with Kyra Sedgwick, Parker Posey, Fairuza Balk, Mara Hobel, David Warshofsky, Tim Guinee, Lou Taylor Pucci, Leo Fitzpatrick, Seth Gilliam, Joel de la Fuente, Josh Phillip Weinstein, Kaluska Poventud, David Patrick Kelly, Patti D'Arbanville, Ron Leibman, Wallace Shawn
release US 22.Nov.02; UK 28.Mar.03 • United Artists 02/US 1h25 3 out of 5 stars
Posey as Greta Miller's second feature is three virtually unrelated stories about women making important decisions in their lives. It's involving and quite moving, but more like watching three shorts than a fully-involving film. Delia (Sedgwick) has three kids and a very violent husband (Warshofsky), who she finally finds the courage to leave. After staying in a shelter, she moves in with an old school friend (Hobel) and tries to get back her power. Greta (Posey) is a fiercely ambitious editor with a nice-guy husband (Guinee) who doesn't satisfy her raging libido, especially when she starts succeeding career-wise, much to the delight of her equally ambitious, and voracious, father (Liebman). And Paula (Balk) is a teen running away from commitment to her loving boyfriend (Gilliam), a pattern that's repeating itself. She picks up a badly damaged boy (Pucci) on her way home to mother, which shocks her into confronting her own life for the first time.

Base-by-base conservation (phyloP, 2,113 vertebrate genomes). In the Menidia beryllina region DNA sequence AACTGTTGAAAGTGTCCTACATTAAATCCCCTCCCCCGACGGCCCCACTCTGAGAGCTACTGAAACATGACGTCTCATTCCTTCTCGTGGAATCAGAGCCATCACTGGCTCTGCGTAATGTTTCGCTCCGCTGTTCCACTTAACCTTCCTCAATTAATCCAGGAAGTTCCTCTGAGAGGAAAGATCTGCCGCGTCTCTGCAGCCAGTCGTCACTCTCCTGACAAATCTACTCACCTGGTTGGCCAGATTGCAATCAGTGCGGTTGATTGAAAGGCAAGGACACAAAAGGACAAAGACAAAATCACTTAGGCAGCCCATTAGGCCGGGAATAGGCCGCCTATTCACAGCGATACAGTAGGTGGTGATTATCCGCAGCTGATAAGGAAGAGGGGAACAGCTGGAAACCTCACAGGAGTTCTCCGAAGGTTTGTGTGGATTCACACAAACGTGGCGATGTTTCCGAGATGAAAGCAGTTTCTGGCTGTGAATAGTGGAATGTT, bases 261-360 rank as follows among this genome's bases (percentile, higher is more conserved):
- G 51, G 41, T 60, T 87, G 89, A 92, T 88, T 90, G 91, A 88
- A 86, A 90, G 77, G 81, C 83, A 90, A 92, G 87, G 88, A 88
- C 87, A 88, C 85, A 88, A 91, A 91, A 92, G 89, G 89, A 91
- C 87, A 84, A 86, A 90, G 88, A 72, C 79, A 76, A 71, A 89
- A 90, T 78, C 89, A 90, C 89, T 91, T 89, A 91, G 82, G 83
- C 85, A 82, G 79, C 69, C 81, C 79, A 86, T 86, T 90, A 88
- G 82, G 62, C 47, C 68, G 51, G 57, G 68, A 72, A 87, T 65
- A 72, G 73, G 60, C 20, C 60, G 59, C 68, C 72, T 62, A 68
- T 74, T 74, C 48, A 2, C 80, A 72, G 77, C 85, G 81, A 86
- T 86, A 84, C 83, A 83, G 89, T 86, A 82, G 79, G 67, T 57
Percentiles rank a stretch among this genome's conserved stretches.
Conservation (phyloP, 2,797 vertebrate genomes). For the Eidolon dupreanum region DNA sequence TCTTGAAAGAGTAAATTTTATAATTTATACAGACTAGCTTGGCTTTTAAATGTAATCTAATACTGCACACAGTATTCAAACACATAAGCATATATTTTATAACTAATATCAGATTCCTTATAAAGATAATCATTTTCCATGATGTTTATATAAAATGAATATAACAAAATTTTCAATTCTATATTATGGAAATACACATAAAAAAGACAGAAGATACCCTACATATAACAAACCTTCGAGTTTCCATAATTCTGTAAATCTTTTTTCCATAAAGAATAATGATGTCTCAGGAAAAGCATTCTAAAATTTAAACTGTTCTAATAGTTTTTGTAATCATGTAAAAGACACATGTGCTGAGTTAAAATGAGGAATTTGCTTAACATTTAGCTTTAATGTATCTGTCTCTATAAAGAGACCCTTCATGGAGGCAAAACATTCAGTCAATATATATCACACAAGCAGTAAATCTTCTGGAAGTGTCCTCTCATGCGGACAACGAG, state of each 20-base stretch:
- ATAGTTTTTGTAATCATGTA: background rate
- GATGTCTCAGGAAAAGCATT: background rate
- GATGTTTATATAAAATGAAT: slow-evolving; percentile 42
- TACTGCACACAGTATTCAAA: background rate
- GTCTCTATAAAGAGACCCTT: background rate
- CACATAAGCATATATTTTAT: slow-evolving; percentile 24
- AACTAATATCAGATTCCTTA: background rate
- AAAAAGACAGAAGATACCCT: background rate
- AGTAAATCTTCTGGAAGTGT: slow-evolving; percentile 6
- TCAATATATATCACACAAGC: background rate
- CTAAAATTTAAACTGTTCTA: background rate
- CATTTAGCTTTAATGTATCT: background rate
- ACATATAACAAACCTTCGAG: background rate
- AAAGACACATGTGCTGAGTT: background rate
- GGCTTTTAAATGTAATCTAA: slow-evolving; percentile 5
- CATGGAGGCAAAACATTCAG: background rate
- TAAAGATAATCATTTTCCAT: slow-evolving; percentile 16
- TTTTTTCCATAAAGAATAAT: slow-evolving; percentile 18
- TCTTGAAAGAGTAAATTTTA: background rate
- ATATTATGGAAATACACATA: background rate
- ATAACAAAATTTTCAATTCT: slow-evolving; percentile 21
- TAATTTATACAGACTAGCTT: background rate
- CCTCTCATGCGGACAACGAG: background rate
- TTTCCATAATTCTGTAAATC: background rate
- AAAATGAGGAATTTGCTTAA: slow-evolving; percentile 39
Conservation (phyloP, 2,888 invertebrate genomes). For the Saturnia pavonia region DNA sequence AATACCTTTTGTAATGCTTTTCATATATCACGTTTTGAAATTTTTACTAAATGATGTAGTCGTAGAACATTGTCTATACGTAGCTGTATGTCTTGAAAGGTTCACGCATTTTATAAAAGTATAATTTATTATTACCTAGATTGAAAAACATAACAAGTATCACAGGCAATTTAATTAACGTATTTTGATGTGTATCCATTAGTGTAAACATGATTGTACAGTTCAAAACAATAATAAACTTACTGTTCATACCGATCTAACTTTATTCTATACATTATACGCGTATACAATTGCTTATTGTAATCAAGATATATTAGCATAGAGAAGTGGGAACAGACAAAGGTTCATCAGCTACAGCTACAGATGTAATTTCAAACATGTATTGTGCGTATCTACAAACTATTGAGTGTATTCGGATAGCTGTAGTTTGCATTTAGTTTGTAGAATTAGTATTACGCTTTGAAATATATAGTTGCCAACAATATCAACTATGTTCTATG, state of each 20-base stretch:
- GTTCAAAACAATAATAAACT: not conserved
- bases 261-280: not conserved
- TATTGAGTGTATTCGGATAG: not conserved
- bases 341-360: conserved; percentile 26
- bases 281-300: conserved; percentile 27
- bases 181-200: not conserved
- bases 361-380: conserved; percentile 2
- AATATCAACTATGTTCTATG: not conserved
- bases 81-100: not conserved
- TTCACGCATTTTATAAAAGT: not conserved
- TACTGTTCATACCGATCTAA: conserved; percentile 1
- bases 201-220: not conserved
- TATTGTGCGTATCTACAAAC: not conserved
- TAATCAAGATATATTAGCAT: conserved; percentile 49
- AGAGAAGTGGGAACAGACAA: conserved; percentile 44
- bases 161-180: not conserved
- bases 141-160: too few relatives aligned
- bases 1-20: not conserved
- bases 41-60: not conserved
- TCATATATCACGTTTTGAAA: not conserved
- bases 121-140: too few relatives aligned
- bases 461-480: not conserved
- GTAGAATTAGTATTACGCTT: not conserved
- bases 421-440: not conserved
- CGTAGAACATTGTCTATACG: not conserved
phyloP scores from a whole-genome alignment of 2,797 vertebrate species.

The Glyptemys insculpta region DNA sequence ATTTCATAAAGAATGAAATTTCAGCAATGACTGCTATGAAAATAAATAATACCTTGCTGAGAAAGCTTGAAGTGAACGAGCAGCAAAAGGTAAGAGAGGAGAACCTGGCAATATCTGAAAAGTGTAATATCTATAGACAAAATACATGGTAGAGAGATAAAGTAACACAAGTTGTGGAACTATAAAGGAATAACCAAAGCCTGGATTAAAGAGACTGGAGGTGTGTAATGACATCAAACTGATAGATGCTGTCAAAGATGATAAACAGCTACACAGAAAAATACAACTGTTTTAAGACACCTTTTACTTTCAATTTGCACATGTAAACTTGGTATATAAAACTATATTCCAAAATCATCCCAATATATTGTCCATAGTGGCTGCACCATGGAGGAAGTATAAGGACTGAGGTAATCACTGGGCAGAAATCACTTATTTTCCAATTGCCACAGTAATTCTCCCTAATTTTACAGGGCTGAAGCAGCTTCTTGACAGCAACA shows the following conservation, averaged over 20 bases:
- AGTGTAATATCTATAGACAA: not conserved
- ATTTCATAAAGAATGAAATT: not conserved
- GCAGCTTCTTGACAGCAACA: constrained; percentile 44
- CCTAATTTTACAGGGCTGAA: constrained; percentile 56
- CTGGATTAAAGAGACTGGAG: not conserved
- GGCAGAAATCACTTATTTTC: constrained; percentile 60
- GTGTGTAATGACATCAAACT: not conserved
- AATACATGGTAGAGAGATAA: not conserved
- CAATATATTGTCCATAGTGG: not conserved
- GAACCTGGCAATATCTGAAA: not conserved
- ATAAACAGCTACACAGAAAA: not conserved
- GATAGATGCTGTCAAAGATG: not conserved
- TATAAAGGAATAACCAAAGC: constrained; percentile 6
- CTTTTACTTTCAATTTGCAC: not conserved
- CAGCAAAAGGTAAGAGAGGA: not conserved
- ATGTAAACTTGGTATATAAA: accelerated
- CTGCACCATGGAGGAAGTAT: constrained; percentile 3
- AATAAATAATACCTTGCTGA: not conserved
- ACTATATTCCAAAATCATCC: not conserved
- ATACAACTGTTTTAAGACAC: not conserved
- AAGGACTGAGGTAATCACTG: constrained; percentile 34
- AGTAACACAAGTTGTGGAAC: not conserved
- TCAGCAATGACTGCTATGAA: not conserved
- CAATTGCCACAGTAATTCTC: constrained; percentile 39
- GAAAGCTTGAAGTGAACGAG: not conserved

Shooting on DV, Miller takes full advantage of the medium, using Ellen Kuras' award-winning photography to capture starkly natural situations that are nicely underplayed by the cast and astutely edited to take us beneath the surface. This introspective approach makes the themes and ideas spring to life organically in the material. Most of this touches on the idea that each of us has our own personal velocity, the speed at which we move through life and the depth at which we engage with the people around us. The middle story is the most effective; it could have been expanded to a feature all its own. Greta is a terrific character, brilliantly played by Posey, and her arc is something we are genuinely interested in. There are also more characters here, adding complexity and layers of both storytelling and meaning. Meanwhile, Paula's much shorter and simpler journey seems almost wispy by comparison, while Delia's story is almost too heavy for the brevity of her segment. Overall, there are excellent themes at work, thoughtfully touched on without being one-sided or overtly girly--these are fully fledged characters who are not mere victims or heroes, they're real people who make mistakes and learn from them. [15 adult themes and situations, language, violence] 22.Oct.02
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© 2002 by Rich Cline, Shadows on the Wall